A good portion of Silent Mind’s customer base includes clinicians, counselors, and therapists of all kinds. Does this surprise you?
We all know that meditation, mindfulness, and yoga can help optimize an average life, where there are normal pockets of stress. But these practices are also used to help those managing larger amounts of stress, including mental health disorders and physical pain.
What is MBSR?
Jon Kabat-Zinn introduced Mindfulness-Based Stress Reduction (MBSR) in the 1970s. It was originally known as the Stress Reduction and Relaxation Program. Patients suffering from medication-resistant levels of pain were allegedly the first to give the program a shot.
MBSR is a more structured, regimented way of introducing – and deriving timely benefits from – mindfulness. Often, MBSR takes the form of an eight-week program featuring a variety of exercises. These exercises are meant to increase awareness and encourage acceptance of the condition.
Does targeted mindfulness really work? There may be some very good reasons to make the initial foray into mindfulness through an intensive program, rather than just practicing here and there. Here are just a few results from studies examining the effects of MBSR.
⦁ Social Anxiety: ⦁ This study finds that practicing MBSR can help regulate emotions and improve self-esteem.
⦁ Chronic Pain: Elderly people suffering from chronic pain enjoyed an increase in mobility and greater ⦁ pain acceptance with MBSR.
⦁ Immune Function: Women with an early-stage breast cancer diagnosis used MBSR to gain better-coping skills and quality of life, as well as stronger ⦁ immune function.
⦁ Employee Health: People with job-related stress endure less ⦁ emotional exhaustion with MBSR.
MBSR Exercises – Examples
What exercises are used often depends on the condition requiring treatment? The MBSR professional treating it may have additional preferences as well. Still, here are a few kinds of exercises that people of all diagnoses will probably encounter.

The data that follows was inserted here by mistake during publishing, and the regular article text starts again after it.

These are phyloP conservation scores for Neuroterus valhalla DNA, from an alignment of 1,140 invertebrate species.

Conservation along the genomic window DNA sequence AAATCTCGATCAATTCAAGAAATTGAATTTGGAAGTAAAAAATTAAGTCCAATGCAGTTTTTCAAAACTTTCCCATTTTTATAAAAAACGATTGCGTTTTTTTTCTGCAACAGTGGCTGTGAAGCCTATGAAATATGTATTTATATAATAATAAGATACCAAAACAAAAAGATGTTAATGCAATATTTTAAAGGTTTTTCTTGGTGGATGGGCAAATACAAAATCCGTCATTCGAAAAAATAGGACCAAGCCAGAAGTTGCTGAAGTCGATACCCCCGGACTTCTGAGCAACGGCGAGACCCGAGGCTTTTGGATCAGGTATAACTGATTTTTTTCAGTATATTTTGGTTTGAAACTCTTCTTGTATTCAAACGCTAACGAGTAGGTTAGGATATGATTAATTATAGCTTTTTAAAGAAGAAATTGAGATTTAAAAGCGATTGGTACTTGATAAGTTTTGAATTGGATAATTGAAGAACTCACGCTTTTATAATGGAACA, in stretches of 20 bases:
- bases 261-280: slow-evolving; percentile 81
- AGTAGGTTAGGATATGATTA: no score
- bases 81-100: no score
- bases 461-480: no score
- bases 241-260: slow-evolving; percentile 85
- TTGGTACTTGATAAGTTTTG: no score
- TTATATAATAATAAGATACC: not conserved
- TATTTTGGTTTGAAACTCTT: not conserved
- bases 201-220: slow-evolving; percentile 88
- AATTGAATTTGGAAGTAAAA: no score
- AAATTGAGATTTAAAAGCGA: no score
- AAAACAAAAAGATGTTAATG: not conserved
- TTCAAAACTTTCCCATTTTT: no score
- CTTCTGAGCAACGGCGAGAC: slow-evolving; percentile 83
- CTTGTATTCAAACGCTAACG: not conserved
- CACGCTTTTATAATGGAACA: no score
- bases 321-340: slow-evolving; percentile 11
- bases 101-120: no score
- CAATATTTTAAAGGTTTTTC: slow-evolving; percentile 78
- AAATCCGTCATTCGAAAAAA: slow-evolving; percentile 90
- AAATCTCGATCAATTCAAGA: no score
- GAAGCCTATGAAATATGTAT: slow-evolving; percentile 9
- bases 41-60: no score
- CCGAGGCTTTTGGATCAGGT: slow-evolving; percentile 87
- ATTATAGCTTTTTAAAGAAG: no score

Focus Exercises: During focus exercises, all of our attention is placed on a single point. For instance, a mindfulness session can elapse without our concentration wandering anywhere except the breath.
Awareness Exercises: Awareness exercises are much more of visualization than focus exercises. In meditation, we sometimes imagine our thoughts as clouds in a beautiful blue sky. We consider the clouds, assign no emotion to them, and let them pass, as clouds do.
Body Scan: Body scans are another familiar concept to meditators who experiment with progressive relaxation. Lying down, we begin with the tips of our toes. We focus our intention and send our breath there to clear and release tension, working all the way up to the crown of the head.
Mindful Movement: Stretching, yoga, and walking all enjoy their place in MBSR. Hatha yoga, in particular, is frequently used, as it helps to increase awareness and condition the body in one practice. Mindful movement is also a treatment proven effective in relieving pain.
Mindful Eating: The external focus mindful eating involves makes it a great pick for beginners. To read more about mindful eating, check out our post from a little while back.
While mindfulness is often described as a healing modality, MBSR is one of the best-known and scientifically backed ways it is practically applied to medical issues. Have you ever practiced or administered MBSR in a clinical setting? Share your thoughts below – we’d love some additional insights.